It is important to have identifiers assigned to each individual item before any digitization is started. An identifier is simply a number that is unique within the collection (the way that a person has a unique Social Security Number). It might be as simple as numbering items from 1 to the number of items that you have, or you may already have numbers assigned to your items (see the section below). Since we do not know your items as well as you do, having numbers gives us a way to know which item we're talking about throughout the process as we digitize items. If you are scanning your own items, identifiers give you a way to track items the same way that we do and gives us a way to discuss a specific item with you after we receive your images. (For more information about using identifiers if you are scanning your own items, see this section on the About Scanning Your Materials page.)

How Identifiers are Used

The unique identifiers are used to track items as they go through each stage of digitization:

  • checking physical items into the Lab
  • naming files when items are scanned
  • adding identifiers to the metadata records
  • finding the physical items if we need to compare them to the digital images
  • checking physical items out of the Lab
  • using identifiers in the metadata to find digital images after they're uploaded


Because we use identifiers in so many ways, we sometimes make minor modifications to the identifiers that you give us, for example:


  • We add your institution code to the front of identifiers that are locally-assigned (we generate the institution codes in-house when we start your project)
  • If your identifiers include periods (.) we change them to dashes (-) for use in file names
Your Original Identifier Identifier Used for File-naming Identifier Used in Metadata
B650 ELPL_B650 ELPL_B650
76-085.071 PBPM_76-085-071 PBPM_76-085.071*
0001 ABCD_0001 ABCD_0001

*Note: if we are creating metadata for your items, we generally use the file-naming identifier (e.g., PBPM_76-085-071) instead of the original identifier unless you request that we use the original (you can use the Metadata Request Form for that).

Since unique identifiers are meant for identification rather than for description, we prefer that assigned identifiers be numbers or alpha-numeric codes rather than words or phrases.  When we track items through the digitization process, identifiers with a standardized format (similar to the examples above) are the easiest to sort as digital files and to match with physical copies when necessary.

If Your Items Already Have Unique Identifiers

You don't have to create new identifiers if your items already have identifiers. Some examples of identifiers your items may have that will work:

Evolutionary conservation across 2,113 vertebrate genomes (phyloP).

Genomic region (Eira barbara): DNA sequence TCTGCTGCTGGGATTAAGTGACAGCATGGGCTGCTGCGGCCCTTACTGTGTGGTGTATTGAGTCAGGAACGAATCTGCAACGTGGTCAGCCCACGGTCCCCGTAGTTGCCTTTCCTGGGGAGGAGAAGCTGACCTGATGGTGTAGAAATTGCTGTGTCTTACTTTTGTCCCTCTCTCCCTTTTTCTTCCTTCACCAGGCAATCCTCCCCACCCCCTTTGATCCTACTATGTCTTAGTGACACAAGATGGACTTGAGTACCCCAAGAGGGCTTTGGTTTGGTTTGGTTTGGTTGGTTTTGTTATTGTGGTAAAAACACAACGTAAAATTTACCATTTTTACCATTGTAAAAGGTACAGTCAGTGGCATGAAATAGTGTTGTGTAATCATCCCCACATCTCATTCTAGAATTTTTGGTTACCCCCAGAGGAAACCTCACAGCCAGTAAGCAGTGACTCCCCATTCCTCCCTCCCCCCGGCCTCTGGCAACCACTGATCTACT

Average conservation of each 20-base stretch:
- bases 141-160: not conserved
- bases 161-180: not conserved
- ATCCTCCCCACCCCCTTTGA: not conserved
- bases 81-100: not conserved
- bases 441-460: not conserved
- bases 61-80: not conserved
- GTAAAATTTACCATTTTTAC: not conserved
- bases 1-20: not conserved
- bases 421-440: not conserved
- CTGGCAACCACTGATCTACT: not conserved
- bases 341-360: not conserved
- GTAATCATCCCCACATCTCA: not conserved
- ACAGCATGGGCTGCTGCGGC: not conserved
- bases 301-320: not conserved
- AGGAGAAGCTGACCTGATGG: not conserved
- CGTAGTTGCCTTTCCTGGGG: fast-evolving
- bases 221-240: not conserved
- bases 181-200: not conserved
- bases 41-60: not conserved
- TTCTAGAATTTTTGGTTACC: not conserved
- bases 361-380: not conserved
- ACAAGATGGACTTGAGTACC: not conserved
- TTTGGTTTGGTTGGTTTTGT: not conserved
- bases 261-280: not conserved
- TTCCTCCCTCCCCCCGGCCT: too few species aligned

• accession numbers
  • barcodes
  • OCLC numbers
  • LCCNs
  • library catalog numbers (bibliographic record numbers)


There are two things to keep in mind if you plan to use established identifiers:

1. You may need to change your identifiers or assign new ones if:

  • they contain special characters
  • they contain periods (see above)
  • they are particularly long or unwieldy

2. Sometimes established identifiers may not be unique, for example:

  • photographs kept together in a sleeve
  • related items listed in a single catalog record

It is important to check for this and to make sure every individual item has a separate number


If Your Items Do Not Have Unique Identifiers


If your items do not already have identifiers, you'll need to add an identifier to each individual item.

  • the easiest way to add identifiers is to number 1 through the total number of items you have (e.g. 1-200)
  • add zeroes to the beginning of numbers so that they will sort properly
    • use four digits if you have 1-999 items (e.g., 0001, 0010, 0100, etc.)
    • use five digits if you have 1-9999 items (e.g., 00001, 00010, 00100, 01000, etc.)
  • an item is a single object (a book or document with multiple pages is still a single object)


If you are concerned about easily finding digital files later, it may be useful to keep a spreadsheet or table that lists the identifiers you assign and a corresponding title or keywords. Also keep in mind that the identifiers you assign at the start of the project will be in the records for each item when they go online, so you will have a way to search for an item and match it to the appropriate identifier in the digital files.